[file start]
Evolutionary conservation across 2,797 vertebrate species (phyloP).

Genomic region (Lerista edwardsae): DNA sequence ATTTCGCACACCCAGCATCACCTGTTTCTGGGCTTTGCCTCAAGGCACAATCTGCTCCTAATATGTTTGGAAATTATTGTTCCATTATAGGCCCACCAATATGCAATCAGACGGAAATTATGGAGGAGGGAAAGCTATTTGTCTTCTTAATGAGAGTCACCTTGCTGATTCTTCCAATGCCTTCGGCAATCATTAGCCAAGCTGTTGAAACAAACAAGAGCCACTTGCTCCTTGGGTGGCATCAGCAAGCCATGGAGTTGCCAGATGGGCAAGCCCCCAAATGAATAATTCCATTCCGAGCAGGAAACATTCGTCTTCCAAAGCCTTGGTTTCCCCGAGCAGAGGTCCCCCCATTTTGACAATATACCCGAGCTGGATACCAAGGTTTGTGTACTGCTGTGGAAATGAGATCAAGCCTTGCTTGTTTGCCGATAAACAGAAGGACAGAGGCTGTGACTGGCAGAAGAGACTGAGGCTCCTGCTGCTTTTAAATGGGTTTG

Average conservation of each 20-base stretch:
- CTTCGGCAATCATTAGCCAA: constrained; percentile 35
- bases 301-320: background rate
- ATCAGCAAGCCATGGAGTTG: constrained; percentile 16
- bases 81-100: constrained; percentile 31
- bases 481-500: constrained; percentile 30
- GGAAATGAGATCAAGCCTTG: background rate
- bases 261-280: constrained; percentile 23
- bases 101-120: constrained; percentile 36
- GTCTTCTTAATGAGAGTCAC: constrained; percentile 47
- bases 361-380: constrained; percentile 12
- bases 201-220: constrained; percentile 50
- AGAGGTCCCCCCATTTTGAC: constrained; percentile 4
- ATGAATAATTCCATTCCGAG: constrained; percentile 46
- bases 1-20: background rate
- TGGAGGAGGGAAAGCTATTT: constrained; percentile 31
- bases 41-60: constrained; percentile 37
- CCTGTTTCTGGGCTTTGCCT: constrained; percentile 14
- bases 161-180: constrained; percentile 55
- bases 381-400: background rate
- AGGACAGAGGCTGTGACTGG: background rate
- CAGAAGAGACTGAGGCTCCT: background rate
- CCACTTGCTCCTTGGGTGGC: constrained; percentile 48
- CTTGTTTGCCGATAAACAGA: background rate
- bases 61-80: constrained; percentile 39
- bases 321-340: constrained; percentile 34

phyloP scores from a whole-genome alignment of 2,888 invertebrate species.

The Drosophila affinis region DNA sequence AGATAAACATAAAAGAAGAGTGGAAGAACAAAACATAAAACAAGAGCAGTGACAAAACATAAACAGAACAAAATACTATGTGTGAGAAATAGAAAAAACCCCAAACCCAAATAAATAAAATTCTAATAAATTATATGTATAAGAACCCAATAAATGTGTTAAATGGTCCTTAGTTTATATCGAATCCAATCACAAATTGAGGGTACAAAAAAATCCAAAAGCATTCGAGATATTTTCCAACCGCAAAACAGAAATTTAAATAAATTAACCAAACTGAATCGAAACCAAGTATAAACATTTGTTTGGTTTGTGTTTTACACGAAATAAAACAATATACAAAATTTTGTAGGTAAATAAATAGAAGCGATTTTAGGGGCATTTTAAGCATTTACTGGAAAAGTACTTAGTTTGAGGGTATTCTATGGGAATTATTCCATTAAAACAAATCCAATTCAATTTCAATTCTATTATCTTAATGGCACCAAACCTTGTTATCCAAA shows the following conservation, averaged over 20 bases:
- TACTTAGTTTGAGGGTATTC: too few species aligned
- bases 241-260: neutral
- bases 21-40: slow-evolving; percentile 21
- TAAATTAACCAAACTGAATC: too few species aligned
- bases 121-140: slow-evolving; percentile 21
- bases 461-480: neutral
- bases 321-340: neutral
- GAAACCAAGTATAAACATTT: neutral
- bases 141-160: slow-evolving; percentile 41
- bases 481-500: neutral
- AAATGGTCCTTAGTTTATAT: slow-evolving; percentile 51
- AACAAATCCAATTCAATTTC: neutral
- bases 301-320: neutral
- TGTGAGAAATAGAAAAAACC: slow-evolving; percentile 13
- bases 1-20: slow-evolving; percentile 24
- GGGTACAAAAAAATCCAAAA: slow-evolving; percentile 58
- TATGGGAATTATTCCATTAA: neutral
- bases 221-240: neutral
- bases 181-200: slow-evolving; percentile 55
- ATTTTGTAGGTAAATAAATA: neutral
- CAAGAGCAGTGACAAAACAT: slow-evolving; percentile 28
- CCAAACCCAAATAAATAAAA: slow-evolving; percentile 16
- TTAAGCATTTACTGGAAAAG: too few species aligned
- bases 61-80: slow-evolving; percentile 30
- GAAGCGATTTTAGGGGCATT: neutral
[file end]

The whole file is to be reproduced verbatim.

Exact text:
Evolutionary conservation across 2,797 vertebrate species (phyloP).

Genomic region (Lerista edwardsae): DNA sequence ATTTCGCACACCCAGCATCACCTGTTTCTGGGCTTTGCCTCAAGGCACAATCTGCTCCTAATATGTTTGGAAATTATTGTTCCATTATAGGCCCACCAATATGCAATCAGACGGAAATTATGGAGGAGGGAAAGCTATTTGTCTTCTTAATGAGAGTCACCTTGCTGATTCTTCCAATGCCTTCGGCAATCATTAGCCAAGCTGTTGAAACAAACAAGAGCCACTTGCTCCTTGGGTGGCATCAGCAAGCCATGGAGTTGCCAGATGGGCAAGCCCCCAAATGAATAATTCCATTCCGAGCAGGAAACATTCGTCTTCCAAAGCCTTGGTTTCCCCGAGCAGAGGTCCCCCCATTTTGACAATATACCCGAGCTGGATACCAAGGTTTGTGTACTGCTGTGGAAATGAGATCAAGCCTTGCTTGTTTGCCGATAAACAGAAGGACAGAGGCTGTGACTGGCAGAAGAGACTGAGGCTCCTGCTGCTTTTAAATGGGTTTG

Average conservation of each 20-base stretch:
- CTTCGGCAATCATTAGCCAA: constrained; percentile 35
- bases 301-320: background rate
- ATCAGCAAGCCATGGAGTTG: constrained; percentile 16
- bases 81-100: constrained; percentile 31
- bases 481-500: constrained; percentile 30
- GGAAATGAGATCAAGCCTTG: background rate
- bases 261-280: constrained; percentile 23
- bases 101-120: constrained; percentile 36
- GTCTTCTTAATGAGAGTCAC: constrained; percentile 47
- bases 361-380: constrained; percentile 12
- bases 201-220: constrained; percentile 50
- AGAGGTCCCCCCATTTTGAC: constrained; percentile 4
- ATGAATAATTCCATTCCGAG: constrained; percentile 46
- bases 1-20: background rate
- TGGAGGAGGGAAAGCTATTT: constrained; percentile 31
- bases 41-60: constrained; percentile 37
- CCTGTTTCTGGGCTTTGCCT: constrained; percentile 14
- bases 161-180: constrained; percentile 55
- bases 381-400: background rate
- AGGACAGAGGCTGTGACTGG: background rate
- CAGAAGAGACTGAGGCTCCT: background rate
- CCACTTGCTCCTTGGGTGGC: constrained; percentile 48
- CTTGTTTGCCGATAAACAGA: background rate
- bases 61-80: constrained; percentile 39
- bases 321-340: constrained; percentile 34

phyloP scores from a whole-genome alignment of 2,888 invertebrate species.

The Drosophila affinis region DNA sequence AGATAAACATAAAAGAAGAGTGGAAGAACAAAACATAAAACAAGAGCAGTGACAAAACATAAACAGAACAAAATACTATGTGTGAGAAATAGAAAAAACCCCAAACCCAAATAAATAAAATTCTAATAAATTATATGTATAAGAACCCAATAAATGTGTTAAATGGTCCTTAGTTTATATCGAATCCAATCACAAATTGAGGGTACAAAAAAATCCAAAAGCATTCGAGATATTTTCCAACCGCAAAACAGAAATTTAAATAAATTAACCAAACTGAATCGAAACCAAGTATAAACATTTGTTTGGTTTGTGTTTTACACGAAATAAAACAATATACAAAATTTTGTAGGTAAATAAATAGAAGCGATTTTAGGGGCATTTTAAGCATTTACTGGAAAAGTACTTAGTTTGAGGGTATTCTATGGGAATTATTCCATTAAAACAAATCCAATTCAATTTCAATTCTATTATCTTAATGGCACCAAACCTTGTTATCCAAA shows the following conservation, averaged over 20 bases:
- TACTTAGTTTGAGGGTATTC: too few species aligned
- bases 241-260: neutral
- bases 21-40: slow-evolving; percentile 21
- TAAATTAACCAAACTGAATC: too few species aligned
- bases 121-140: slow-evolving; percentile 21
- bases 461-480: neutral
- bases 321-340: neutral
- GAAACCAAGTATAAACATTT: neutral
- bases 141-160: slow-evolving; percentile 41
- bases 481-500: neutral
- AAATGGTCCTTAGTTTATAT: slow-evolving; percentile 51
- AACAAATCCAATTCAATTTC: neutral
- bases 301-320: neutral
- TGTGAGAAATAGAAAAAACC: slow-evolving; percentile 13
- bases 1-20: slow-evolving; percentile 24
- GGGTACAAAAAAATCCAAAA: slow-evolving; percentile 58
- TATGGGAATTATTCCATTAA: neutral
- bases 221-240: neutral
- bases 181-200: slow-evolving; percentile 55
- ATTTTGTAGGTAAATAAATA: neutral
- CAAGAGCAGTGACAAAACAT: slow-evolving; percentile 28
- CCAAACCCAAATAAATAAAA: slow-evolving; percentile 16
- TTAAGCATTTACTGGAAAAG: too few species aligned
- bases 61-80: slow-evolving; percentile 30
- GAAGCGATTTTAGGGGCATT: neutral